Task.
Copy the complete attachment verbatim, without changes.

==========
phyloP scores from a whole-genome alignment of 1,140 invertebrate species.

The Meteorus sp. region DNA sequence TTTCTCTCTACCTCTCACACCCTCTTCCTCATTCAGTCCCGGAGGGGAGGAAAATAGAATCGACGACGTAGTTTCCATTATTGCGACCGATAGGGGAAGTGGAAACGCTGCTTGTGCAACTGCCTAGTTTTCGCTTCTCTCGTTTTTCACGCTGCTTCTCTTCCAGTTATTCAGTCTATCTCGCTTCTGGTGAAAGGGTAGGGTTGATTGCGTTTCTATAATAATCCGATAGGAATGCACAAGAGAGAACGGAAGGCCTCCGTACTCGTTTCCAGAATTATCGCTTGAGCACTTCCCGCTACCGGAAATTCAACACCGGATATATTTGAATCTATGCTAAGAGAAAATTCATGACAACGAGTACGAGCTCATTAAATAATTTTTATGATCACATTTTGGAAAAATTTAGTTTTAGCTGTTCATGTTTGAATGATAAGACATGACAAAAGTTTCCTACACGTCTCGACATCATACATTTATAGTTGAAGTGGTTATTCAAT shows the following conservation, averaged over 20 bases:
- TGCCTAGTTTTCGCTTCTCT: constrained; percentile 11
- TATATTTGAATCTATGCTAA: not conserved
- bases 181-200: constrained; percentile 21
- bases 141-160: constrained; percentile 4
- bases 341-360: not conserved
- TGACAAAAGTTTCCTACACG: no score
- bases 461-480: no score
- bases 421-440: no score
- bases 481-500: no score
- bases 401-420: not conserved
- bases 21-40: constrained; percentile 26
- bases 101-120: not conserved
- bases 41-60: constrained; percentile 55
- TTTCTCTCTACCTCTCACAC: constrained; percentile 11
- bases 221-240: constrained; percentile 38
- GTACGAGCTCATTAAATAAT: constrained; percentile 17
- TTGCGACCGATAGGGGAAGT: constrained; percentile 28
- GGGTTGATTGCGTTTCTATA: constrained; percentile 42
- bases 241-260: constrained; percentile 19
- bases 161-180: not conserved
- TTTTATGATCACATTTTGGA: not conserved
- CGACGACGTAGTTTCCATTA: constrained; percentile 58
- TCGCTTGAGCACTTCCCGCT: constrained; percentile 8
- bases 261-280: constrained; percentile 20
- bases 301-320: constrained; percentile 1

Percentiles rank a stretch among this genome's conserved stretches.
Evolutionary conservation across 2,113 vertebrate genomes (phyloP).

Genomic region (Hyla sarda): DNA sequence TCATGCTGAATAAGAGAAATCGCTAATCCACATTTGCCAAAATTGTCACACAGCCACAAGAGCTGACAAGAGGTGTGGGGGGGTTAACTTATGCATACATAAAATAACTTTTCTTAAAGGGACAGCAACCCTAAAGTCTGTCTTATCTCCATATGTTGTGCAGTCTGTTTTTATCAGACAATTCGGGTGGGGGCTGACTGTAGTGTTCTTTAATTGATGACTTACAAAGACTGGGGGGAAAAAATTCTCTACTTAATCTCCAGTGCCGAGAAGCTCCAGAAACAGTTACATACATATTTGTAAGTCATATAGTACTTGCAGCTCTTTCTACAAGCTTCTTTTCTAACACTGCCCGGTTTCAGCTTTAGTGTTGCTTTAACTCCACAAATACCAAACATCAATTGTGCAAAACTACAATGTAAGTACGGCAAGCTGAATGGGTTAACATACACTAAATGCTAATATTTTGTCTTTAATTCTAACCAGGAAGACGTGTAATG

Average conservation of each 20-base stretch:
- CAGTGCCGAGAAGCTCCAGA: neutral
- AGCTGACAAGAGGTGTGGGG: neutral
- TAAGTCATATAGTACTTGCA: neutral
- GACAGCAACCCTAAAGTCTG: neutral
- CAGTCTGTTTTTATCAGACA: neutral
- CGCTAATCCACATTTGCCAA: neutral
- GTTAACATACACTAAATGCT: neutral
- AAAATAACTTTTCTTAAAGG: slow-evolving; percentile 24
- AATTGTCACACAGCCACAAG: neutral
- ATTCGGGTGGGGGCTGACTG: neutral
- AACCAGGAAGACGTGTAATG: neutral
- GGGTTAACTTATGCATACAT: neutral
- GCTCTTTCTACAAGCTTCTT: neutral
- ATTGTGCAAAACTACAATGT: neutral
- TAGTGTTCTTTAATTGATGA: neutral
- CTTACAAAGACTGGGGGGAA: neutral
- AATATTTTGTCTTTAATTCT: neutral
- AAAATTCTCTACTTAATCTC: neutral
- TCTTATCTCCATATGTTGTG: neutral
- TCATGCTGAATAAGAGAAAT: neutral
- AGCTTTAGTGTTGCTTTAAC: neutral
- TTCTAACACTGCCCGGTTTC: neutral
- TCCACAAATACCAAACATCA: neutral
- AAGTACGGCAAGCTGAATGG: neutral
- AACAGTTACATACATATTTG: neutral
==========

phyloP scores from a whole-genome alignment of 1,140 invertebrate species.

The Meteorus sp. region DNA sequence TTTCTCTCTACCTCTCACACCCTCTTCCTCATTCAGTCCCGGAGGGGAGGAAAATAGAATCGACGACGTAGTTTCCATTATTGCGACCGATAGGGGAAGTGGAAACGCTGCTTGTGCAACTGCCTAGTTTTCGCTTCTCTCGTTTTTCACGCTGCTTCTCTTCCAGTTATTCAGTCTATCTCGCTTCTGGTGAAAGGGTAGGGTTGATTGCGTTTCTATAATAATCCGATAGGAATGCACAAGAGAGAACGGAAGGCCTCCGTACTCGTTTCCAGAATTATCGCTTGAGCACTTCCCGCTACCGGAAATTCAACACCGGATATATTTGAATCTATGCTAAGAGAAAATTCATGACAACGAGTACGAGCTCATTAAATAATTTTTATGATCACATTTTGGAAAAATTTAGTTTTAGCTGTTCATGTTTGAATGATAAGACATGACAAAAGTTTCCTACACGTCTCGACATCATACATTTATAGTTGAAGTGGTTATTCAAT shows the following conservation, averaged over 20 bases:
- TGCCTAGTTTTCGCTTCTCT: constrained; percentile 11
- TATATTTGAATCTATGCTAA: not conserved
- bases 181-200: constrained; percentile 21
- bases 141-160: constrained; percentile 4
- bases 341-360: not conserved
- TGACAAAAGTTTCCTACACG: no score
- bases 461-480: no score
- bases 421-440: no score
- bases 481-500: no score
- bases 401-420: not conserved
- bases 21-40: constrained; percentile 26
- bases 101-120: not conserved
- bases 41-60: constrained; percentile 55
- TTTCTCTCTACCTCTCACAC: constrained; percentile 11
- bases 221-240: constrained; percentile 38
- GTACGAGCTCATTAAATAAT: constrained; percentile 17
- TTGCGACCGATAGGGGAAGT: constrained; percentile 28
- GGGTTGATTGCGTTTCTATA: constrained; percentile 42
- bases 241-260: constrained; percentile 19
- bases 161-180: not conserved
- TTTTATGATCACATTTTGGA: not conserved
- CGACGACGTAGTTTCCATTA: constrained; percentile 58
- TCGCTTGAGCACTTCCCGCT: constrained; percentile 8
- bases 261-280: constrained; percentile 20
- bases 301-320: constrained; percentile 1

Percentiles rank a stretch among this genome's conserved stretches.
Evolutionary conservation across 2,113 vertebrate genomes (phyloP).

Genomic region (Hyla sarda): DNA sequence TCATGCTGAATAAGAGAAATCGCTAATCCACATTTGCCAAAATTGTCACACAGCCACAAGAGCTGACAAGAGGTGTGGGGGGGTTAACTTATGCATACATAAAATAACTTTTCTTAAAGGGACAGCAACCCTAAAGTCTGTCTTATCTCCATATGTTGTGCAGTCTGTTTTTATCAGACAATTCGGGTGGGGGCTGACTGTAGTGTTCTTTAATTGATGACTTACAAAGACTGGGGGGAAAAAATTCTCTACTTAATCTCCAGTGCCGAGAAGCTCCAGAAACAGTTACATACATATTTGTAAGTCATATAGTACTTGCAGCTCTTTCTACAAGCTTCTTTTCTAACACTGCCCGGTTTCAGCTTTAGTGTTGCTTTAACTCCACAAATACCAAACATCAATTGTGCAAAACTACAATGTAAGTACGGCAAGCTGAATGGGTTAACATACACTAAATGCTAATATTTTGTCTTTAATTCTAACCAGGAAGACGTGTAATG

Average conservation of each 20-base stretch:
- CAGTGCCGAGAAGCTCCAGA: neutral
- AGCTGACAAGAGGTGTGGGG: neutral
- TAAGTCATATAGTACTTGCA: neutral
- GACAGCAACCCTAAAGTCTG: neutral
- CAGTCTGTTTTTATCAGACA: neutral
- CGCTAATCCACATTTGCCAA: neutral
- GTTAACATACACTAAATGCT: neutral
- AAAATAACTTTTCTTAAAGG: slow-evolving; percentile 24
- AATTGTCACACAGCCACAAG: neutral
- ATTCGGGTGGGGGCTGACTG: neutral
- AACCAGGAAGACGTGTAATG: neutral
- GGGTTAACTTATGCATACAT: neutral
- GCTCTTTCTACAAGCTTCTT: neutral
- ATTGTGCAAAACTACAATGT: neutral
- TAGTGTTCTTTAATTGATGA: neutral
- CTTACAAAGACTGGGGGGAA: neutral
- AATATTTTGTCTTTAATTCT: neutral
- AAAATTCTCTACTTAATCTC: neutral
- TCTTATCTCCATATGTTGTG: neutral
- TCATGCTGAATAAGAGAAAT: neutral
- AGCTTTAGTGTTGCTTTAAC: neutral
- TTCTAACACTGCCCGGTTTC: neutral
- TCCACAAATACCAAACATCA: neutral
- AAGTACGGCAAGCTGAATGG: neutral
- AACAGTTACATACATATTTG: neutral